The disposal of radioactive waste is an extensive process consisting of many individual steps. In this context, the BGE is responsible for searching for, building, operating and eventually sealing repositories. The basis for safe disposal is the presence of suitable geology in which the waste can be safely contained for thousands of years. In the licensing procedure, the geology of the Konrad repository was found to be suitable.
Before radioactive waste can be transported and emplaced in a repository, however, the waste must first be sorted and treated. In the case of low- and intermediate waste materials that are to be emplaced in the Konrad repository, the corresponding waste producers are required to collect and document all waste that arises.
Furthermore, the various materials must be treated in such a way that they can ultimately be bound within the waste containers. This “conditioning” process entails the proper packaging of radioactive waste materials – which may be concrete surfaces removed from nuclear power plants or operating materials contaminated with radioactive substances. Liquid or fluid materials must be evaporated or bound in such a way that they take on a solid form. The conditioning is inspected by independent experts on the companies’ behalf.
The finished containers are placed in interim storage until they are transported to the repository. This interim storage is the responsibility of the bundeseigene Gesellschaft für Zwischenlagerung (BGZ) (external link). Before being transported to the Konrad repository, the containers must first undergo product control. This process involves making a further check of the details of the finished containers, such as whether they are an approved container or whether all necessary documents are present. The contents of the containers are also sampled at random. Only if all of the final disposal conditions are met do the containers receive clearance for transport to the Konrad repository.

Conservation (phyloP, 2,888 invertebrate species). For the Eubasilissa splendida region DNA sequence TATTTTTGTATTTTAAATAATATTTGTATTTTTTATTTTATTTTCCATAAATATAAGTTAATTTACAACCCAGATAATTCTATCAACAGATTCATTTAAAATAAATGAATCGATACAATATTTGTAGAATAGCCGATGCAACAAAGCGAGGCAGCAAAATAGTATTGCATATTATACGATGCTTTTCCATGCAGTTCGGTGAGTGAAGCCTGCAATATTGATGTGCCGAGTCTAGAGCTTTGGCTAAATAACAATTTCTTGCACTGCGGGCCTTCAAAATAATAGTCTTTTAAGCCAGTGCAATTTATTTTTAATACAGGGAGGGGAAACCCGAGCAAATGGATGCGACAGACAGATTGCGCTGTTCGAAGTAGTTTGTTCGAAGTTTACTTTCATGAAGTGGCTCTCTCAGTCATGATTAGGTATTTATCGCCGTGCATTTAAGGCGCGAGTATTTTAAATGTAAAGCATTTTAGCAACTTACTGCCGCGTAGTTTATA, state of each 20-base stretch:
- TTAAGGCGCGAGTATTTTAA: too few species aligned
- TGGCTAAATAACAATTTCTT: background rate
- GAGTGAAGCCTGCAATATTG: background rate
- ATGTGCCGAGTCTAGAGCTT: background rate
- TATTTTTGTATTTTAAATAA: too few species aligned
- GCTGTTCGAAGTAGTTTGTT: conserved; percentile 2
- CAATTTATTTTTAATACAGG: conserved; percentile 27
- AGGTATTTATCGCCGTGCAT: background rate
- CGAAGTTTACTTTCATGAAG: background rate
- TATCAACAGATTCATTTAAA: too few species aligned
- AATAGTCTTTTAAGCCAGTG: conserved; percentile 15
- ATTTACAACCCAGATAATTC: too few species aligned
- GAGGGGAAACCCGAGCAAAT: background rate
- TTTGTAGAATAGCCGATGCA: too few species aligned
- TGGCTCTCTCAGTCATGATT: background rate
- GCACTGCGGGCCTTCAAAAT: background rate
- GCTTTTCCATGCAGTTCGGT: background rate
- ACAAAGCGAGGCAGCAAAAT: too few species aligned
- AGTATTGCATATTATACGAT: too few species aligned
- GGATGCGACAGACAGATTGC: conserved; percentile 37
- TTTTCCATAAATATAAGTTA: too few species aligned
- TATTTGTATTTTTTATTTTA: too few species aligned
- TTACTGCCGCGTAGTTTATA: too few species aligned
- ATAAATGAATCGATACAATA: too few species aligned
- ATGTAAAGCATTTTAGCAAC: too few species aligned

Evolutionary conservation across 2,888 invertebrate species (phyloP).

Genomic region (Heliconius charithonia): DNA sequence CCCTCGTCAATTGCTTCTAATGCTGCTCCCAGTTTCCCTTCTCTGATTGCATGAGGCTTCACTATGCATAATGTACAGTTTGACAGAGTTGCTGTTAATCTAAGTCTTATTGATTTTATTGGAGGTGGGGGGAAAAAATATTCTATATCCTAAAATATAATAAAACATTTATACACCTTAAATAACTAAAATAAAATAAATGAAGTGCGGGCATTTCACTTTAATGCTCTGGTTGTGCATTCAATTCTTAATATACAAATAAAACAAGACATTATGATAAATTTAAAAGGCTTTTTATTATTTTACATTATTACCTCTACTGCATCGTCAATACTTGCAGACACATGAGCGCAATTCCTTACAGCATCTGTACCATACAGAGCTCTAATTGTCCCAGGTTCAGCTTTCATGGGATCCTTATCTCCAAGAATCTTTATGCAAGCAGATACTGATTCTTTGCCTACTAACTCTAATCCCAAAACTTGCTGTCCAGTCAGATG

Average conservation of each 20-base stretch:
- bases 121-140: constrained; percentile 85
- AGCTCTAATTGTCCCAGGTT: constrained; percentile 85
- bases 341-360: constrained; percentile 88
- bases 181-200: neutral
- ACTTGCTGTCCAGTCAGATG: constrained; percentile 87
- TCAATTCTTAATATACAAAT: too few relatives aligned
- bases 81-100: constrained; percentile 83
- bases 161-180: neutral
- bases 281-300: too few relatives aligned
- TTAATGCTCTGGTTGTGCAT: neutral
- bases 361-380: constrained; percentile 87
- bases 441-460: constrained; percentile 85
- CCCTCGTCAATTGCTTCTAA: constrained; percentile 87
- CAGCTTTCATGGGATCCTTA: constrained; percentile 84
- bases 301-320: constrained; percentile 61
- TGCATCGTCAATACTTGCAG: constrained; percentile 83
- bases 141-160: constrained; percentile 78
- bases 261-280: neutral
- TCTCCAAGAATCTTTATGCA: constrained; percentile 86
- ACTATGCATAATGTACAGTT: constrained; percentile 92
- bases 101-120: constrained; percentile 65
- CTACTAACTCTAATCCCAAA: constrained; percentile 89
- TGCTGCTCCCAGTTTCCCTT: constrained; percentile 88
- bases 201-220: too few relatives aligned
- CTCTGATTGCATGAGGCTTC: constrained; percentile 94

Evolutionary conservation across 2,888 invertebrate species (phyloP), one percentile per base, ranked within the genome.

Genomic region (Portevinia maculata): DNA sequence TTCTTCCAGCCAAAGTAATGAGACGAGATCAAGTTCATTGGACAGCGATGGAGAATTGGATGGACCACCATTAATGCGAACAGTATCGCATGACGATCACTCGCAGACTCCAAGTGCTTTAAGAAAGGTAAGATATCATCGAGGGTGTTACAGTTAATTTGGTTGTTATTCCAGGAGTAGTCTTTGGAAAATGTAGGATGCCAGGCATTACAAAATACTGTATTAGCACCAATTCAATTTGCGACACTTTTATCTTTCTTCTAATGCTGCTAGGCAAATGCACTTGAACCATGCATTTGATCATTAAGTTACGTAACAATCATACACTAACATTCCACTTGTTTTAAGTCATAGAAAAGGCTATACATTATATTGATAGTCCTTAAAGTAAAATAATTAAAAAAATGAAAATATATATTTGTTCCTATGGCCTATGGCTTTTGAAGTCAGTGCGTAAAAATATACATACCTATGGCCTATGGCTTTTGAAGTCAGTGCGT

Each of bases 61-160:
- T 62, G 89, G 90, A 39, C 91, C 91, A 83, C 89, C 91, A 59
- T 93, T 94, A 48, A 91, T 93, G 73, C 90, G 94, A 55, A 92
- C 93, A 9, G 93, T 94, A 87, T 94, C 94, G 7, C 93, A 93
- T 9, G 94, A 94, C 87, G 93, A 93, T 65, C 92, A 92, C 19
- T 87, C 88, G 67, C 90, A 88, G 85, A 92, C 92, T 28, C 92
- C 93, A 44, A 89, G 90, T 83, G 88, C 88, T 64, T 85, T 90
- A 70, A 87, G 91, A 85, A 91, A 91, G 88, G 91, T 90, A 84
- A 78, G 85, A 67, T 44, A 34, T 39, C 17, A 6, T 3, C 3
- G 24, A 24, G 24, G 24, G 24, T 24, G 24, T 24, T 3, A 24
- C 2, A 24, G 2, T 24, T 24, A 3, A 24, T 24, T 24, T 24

Product control – explained in 90 seconds (english subtitle)
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Who monitors safety?
The handling of radioactive materials is strictly regulated in Germany. This regulation is based on the Atomic Energy Act (AtG) and the Radiation Protection Act (StrlSchG), as well as the Radiation Protection Ordinance (StrlSchV). For the Konrad repository, all supervisory matters are dealt with by the Federal Office for the Safety of Nuclear Waste Management (BASE).
The area around the Konrad repository must be monitored for radioactive materials using measuring instruments for at least two years prior to commissioning and during emplacement operations. In this way, it is possible to ensure safe operation and therefore the protection of the general public from radiation. This monitoring is based on the “Guideline concerning Emission and Immission Monitoring of Nuclear Installations" (external link; REI). The BGE began the measurement programme in 2019 and commissioned an additional measurement programme to supplement the legally stipulated measurements.